Academic journal article Family Relations

The Relationship between Parent-Infant Bed Sharing and Marital Satisfaction for Mothers of Infants

Academic journal article Family Relations

The Relationship between Parent-Infant Bed Sharing and Marital Satisfaction for Mothers of Infants

Article excerpt

This study investigated the relationship between marital satisfaction and time spent bed sharing with infants in a community sample of 81 bed sharing mothers. Time spent bed sharing did not significantly predict variance in marital satisfaction when considering bed sharers as a whole. Moderation analysis, however, showed the interaction between time spent bed sharing and group classification either as "intentional," defined as parents who endorse the ideology of bed sharing, or "reactive," defined as parents who do not plan to bed share but bed share as a reaction to infant nighttime problems, explained a significant increase in variance in marital satisfaction, ΔR^sup 2^ = .075, F(1, 75) = 7.31, p = .008. None of the intended mediator variables (satisfaction with bed sharing, fatigue, and sexual satisfaction) were significantly correlated with time spent bed sharing. Results highlight the importance of recognizing the differences between intentional bed sharers and reactive bed sharers.

Key Words: mothers, satisfaction with marriage and close relationships, transition to parenthood.

The arrival of a new baby marks a period of change for first-time parents, as they negotiate the transition from a couple to a family (Belsky & Kelly, 1994). The family engages in the family stress process (Hill, 1958) as the family's equilibrium is disrupted and the couple is forced to make major adaptations and adjustments to their new life, moving from the spousal role to the parental role. Each couple may manage these changes differently, resulting in different levels of family satisfaction and functioning.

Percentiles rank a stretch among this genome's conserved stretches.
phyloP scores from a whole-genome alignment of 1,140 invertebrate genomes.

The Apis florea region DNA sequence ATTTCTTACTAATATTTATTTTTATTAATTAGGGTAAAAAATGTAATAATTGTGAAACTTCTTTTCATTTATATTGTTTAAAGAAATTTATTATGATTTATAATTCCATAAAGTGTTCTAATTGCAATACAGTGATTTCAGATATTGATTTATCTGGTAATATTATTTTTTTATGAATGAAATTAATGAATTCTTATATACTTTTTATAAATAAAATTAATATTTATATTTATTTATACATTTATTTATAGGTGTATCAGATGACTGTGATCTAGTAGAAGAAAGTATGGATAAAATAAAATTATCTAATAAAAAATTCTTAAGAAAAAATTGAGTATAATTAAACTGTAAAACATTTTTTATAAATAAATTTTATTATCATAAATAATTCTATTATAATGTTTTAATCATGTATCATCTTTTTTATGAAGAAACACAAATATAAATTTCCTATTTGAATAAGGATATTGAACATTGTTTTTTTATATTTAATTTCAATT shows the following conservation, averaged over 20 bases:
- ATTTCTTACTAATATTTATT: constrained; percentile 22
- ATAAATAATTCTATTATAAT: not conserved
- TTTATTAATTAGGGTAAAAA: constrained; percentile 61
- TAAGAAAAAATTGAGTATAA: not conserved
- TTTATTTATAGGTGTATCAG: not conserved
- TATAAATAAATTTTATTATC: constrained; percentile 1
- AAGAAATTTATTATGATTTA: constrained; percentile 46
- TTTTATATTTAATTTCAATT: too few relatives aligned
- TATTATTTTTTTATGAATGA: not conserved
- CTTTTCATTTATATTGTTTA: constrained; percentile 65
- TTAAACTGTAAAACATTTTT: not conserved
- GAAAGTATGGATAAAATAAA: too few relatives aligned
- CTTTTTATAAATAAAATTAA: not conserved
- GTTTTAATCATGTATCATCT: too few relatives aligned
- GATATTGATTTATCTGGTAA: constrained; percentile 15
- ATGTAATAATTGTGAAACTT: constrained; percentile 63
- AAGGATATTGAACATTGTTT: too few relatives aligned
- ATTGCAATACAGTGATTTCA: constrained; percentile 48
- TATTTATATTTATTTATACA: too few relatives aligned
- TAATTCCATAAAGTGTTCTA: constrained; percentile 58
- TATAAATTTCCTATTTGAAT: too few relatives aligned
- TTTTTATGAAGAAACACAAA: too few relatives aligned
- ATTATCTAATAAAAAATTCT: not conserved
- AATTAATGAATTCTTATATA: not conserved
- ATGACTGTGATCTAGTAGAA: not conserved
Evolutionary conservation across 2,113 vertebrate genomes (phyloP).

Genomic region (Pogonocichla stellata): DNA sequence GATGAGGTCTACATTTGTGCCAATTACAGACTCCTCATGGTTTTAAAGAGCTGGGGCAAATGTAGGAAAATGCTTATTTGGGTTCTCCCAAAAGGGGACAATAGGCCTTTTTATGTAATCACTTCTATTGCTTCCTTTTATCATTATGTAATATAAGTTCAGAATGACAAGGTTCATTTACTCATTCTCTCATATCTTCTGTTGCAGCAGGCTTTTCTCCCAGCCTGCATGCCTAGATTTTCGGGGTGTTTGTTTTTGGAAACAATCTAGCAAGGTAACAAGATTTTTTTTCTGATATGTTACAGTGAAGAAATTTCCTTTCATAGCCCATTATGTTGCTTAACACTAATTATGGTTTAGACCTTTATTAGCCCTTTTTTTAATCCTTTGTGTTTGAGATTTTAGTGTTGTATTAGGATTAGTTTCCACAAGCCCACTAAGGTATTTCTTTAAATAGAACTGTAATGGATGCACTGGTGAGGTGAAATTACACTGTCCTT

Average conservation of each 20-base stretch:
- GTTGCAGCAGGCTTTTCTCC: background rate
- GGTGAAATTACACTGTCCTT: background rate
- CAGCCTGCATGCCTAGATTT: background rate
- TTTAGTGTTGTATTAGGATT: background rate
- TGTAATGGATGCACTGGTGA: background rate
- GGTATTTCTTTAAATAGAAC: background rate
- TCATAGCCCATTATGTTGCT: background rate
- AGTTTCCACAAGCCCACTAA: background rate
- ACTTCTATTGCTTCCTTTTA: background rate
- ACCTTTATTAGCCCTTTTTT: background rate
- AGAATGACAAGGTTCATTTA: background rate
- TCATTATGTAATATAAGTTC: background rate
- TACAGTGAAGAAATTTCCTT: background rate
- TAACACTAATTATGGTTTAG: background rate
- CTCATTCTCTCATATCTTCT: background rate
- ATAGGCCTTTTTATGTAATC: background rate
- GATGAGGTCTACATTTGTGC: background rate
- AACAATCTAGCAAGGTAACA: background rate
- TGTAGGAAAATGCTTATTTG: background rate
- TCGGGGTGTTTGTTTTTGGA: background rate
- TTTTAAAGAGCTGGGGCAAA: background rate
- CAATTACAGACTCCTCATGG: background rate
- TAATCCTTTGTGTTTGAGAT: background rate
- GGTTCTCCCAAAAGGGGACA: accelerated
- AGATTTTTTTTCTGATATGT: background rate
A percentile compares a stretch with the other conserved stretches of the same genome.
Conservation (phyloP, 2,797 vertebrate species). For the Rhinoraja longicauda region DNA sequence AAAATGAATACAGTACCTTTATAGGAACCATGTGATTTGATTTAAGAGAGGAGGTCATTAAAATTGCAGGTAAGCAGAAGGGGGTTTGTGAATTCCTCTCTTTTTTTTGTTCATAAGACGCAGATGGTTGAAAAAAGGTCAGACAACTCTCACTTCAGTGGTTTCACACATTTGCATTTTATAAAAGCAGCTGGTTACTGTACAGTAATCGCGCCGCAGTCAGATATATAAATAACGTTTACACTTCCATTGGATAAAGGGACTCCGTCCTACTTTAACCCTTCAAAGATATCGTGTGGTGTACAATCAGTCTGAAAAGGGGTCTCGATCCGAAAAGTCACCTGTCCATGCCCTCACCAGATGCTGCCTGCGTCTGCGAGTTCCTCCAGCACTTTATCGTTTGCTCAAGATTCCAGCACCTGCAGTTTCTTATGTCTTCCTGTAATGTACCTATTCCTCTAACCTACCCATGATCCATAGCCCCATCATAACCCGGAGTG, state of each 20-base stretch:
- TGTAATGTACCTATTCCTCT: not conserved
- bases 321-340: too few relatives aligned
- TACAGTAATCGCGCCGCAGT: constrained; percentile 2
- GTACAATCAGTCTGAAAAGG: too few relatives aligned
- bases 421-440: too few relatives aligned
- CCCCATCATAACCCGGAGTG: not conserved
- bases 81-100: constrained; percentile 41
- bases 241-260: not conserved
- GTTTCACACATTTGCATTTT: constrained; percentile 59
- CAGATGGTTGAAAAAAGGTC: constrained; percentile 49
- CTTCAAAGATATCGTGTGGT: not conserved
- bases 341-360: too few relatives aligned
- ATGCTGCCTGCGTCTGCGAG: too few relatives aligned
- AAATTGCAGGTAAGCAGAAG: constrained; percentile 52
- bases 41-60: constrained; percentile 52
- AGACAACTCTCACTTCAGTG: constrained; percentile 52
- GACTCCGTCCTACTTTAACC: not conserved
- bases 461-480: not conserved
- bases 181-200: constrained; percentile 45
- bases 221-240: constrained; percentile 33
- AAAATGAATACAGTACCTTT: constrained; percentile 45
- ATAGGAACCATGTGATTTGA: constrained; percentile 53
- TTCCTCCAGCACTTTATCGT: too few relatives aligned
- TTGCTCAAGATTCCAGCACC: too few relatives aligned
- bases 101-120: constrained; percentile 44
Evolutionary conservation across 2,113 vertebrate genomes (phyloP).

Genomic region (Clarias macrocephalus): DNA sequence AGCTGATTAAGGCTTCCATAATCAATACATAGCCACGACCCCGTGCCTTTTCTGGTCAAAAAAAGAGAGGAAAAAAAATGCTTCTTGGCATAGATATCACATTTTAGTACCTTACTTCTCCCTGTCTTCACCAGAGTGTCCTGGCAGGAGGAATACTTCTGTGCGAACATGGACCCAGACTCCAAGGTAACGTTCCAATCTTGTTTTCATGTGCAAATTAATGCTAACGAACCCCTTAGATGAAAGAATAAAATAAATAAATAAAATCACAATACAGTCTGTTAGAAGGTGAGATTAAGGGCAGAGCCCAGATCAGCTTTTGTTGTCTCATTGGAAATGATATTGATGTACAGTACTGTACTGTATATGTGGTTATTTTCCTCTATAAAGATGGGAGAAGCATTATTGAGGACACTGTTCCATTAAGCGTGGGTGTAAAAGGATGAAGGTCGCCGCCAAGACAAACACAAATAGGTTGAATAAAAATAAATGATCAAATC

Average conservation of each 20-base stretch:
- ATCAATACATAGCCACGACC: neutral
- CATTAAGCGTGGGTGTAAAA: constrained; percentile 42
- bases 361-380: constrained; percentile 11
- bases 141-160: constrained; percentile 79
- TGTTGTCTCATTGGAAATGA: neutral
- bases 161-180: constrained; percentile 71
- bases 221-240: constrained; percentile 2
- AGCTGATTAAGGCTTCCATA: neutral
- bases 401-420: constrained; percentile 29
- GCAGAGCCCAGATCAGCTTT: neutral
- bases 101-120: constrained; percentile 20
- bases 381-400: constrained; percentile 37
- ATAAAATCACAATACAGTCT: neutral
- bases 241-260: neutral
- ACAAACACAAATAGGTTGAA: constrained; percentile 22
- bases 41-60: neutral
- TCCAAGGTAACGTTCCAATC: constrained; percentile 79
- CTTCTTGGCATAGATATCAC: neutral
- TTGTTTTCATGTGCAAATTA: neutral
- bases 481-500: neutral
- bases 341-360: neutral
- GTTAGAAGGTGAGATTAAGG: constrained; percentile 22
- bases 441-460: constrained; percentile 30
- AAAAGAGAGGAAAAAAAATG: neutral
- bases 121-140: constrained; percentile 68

The ABC-X model of family stress developed by Hill (1958) serves as the framework for current theories of family stress (for a review, see Malia, 2006). Variable A is the stressor event, which causes change to the family's current state. The family's resources at the time of the event (variable B) and parental perceptions or meanings attached to the event (variable C) influence variable X, the level of stress the family experiences. Boss (2002) refined the ABC-X model to include both internal (e.g., structural) and external (e.g., developmental) contextual considerations. The birth of a baby is a normal developmental stressor event (Boss, 1 987). The changes in the family structure that an addition of a new baby brings can influence the quality of the marital relationship (LeMasters, 1957), thereby contributing to family stress. Changing the family's current sleeping routine and arrangement by bringing the infant to sleep in bed with the parents may cause varying levels of stress in the marital relationship, depending on the parents' perceptions of bed sharing.

Although some couples experience an increase in marital satisfaction during the transition to parenthood (Cowan & Cowan, 2000; Shapiro, Gottman, & Carrère, 2000), the majority (67%) experience a precipitous decline in marital quality within the first year after their infant's birth (Shapiro et al., 2000). Although many stressor events considered to contribute to changes in the marital relationship over the transition to parenthood have been explored, little research has addressed the link between marital satisfaction and parent-infant sleeping arrangements. The main purpose of this study is to describe the relationship between time spent parent-infant bed sharing and the mother's marital satisfaction at a point during the transition to parenthood.

Bed Sharing Practices

When distinguishing between the terms bed sharing and cosleeping, cosleeping is increasingly being used to refer to the parent(s) sleeping in close proximity to the infant on either the same sleeping surface (bed sharing) or different sleeping surfaces (room sharing; McKenna, Ball, & Gettler, 2007). Previous literature does not often distinguish between bed sharing and room sharing when cosleeping is being studied . Whenever possible, this article will note if the researchers specifically studied bed sharing or room sharing; otherwise the general term cosleeping will be used. …

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